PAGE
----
PE-Backed Bull-Riding League Signs Red Sox Marketers as Sponsors

CHICAGO (Reuters) – The professional bull-riding circuit has signed a multiyear deal with the group that owns the Boston Red Sox baseball team to boost corporate sponsorships, Fenway Sports Group (FSG) said on Friday.

Financial terms of the Professional Bull Riders Inc’s (PBR) deal with FSG, a unit of Red Sox owner New England Sports Ventures, were not disclosed.

Under the agreement, which begins immediately and runs through 2012, FSG will sign sponsorship deals for PBR, which bills itself as “the toughest sport on earth.”

“We welcome the additional talent FSG brings to our ongoing efforts to partner with prestigious brands,” PBR Chief Operating Officer Sean Gleason said in a statement, citing FSG’s “unmatched list of corporate contacts.”

That reach will be important as many companies, including General Motors Corp (GM.N) and FedEx Corp (FDX.N), have cut back on sports-related spending in response to the recession.

For example, NASCAR has been hit by cutbacks in corporate sponsorships, forcing teams in the stock-car racing circuit to merge and cut jobs.

The weak economy also has led to teams folding in pro lacrosse and women’s basketball, layoffs in the National Football League and National Basketball Association, frozen budgets in Major League Baseball and the Arena Football League canceling its 2009 season.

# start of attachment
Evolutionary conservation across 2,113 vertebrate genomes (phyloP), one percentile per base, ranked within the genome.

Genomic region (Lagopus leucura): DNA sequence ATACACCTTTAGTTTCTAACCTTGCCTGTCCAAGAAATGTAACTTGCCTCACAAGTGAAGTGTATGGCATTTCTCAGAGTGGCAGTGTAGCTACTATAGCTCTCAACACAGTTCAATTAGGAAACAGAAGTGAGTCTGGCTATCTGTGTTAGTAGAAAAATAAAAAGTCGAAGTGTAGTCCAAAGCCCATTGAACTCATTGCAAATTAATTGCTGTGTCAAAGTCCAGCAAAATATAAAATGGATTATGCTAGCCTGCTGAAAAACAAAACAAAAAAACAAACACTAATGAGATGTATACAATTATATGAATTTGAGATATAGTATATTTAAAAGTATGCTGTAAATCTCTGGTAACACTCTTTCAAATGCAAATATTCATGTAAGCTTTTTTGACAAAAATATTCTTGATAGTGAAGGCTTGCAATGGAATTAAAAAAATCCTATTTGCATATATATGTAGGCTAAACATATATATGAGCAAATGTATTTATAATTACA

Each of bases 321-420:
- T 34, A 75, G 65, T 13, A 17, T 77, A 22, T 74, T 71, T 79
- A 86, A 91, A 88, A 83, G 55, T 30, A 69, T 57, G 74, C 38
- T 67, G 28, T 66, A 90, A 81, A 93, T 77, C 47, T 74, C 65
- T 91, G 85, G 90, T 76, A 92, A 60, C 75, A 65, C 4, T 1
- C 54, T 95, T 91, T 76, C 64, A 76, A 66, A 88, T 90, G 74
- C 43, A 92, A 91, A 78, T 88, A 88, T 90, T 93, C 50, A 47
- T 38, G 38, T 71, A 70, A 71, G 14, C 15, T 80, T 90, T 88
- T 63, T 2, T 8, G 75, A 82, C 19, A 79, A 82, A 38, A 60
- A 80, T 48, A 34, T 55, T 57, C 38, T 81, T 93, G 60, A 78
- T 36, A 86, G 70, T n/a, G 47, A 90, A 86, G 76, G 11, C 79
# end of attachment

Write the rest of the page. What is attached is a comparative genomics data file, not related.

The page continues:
PBR is no exception as it has cut costs and increased the availability of $10 tickets — one reason a recent event in Baltimore saw the highest attendance in its five years. The Pueblo, Colorado-based sport also has felt pressure on its corporate business, but no major sponsor defections.

Founded in 1992, PBR has more than 1,200 bull riders competing in more than 300 competitions in North America, Brazil and Australia. Current sponsors include Ford Motor Co (F.N), Altria Group Inc’s (MO.N) Copenhagen brand and VF Corp’s (VFC.N) Wrangler jeans.

PBR is owned by New York private equity firm Spire Capital Partners as well as retired star athletes Wayne Gretzky and John Elway.

The sport involves mostly wiry, 150-pound (70-kg) men struggling for up to eight seconds to stay astride bad-tempered, 2,000-pound bulls with names like “Scene of the Crash” and “Chicken on a Chain” looking to throw them off.

It attracted 1.7 million fans to events last year and more than 100 million viewers watched the action on such networks as Comcast Corp’s (CMCSA.O) Versus, News Corp’s (NWSA.O) Fox, General Electric Co’s (GE.N) NBC and Walt Disney Co’s (DIS.N) ESPN.

“The Professional Bull Riders is one of the premier properties in professional sports and has quickly become one of the most recognizable and well-respected extreme sports in the country,” FSG Executive Vice President Brian Corcoran said in a statement.

FSG also owns half of NASCAR race team Roush Fenway Racing. In addition to its work with the Red Sox and the NASCAR team, FSG’s clients include Major League Baseball’s media arm, Boston College athletics and Verizon Wireless. (VZ.N)(VOD.L)

By Ben Klayman
(Editing by Steve Orlofsky)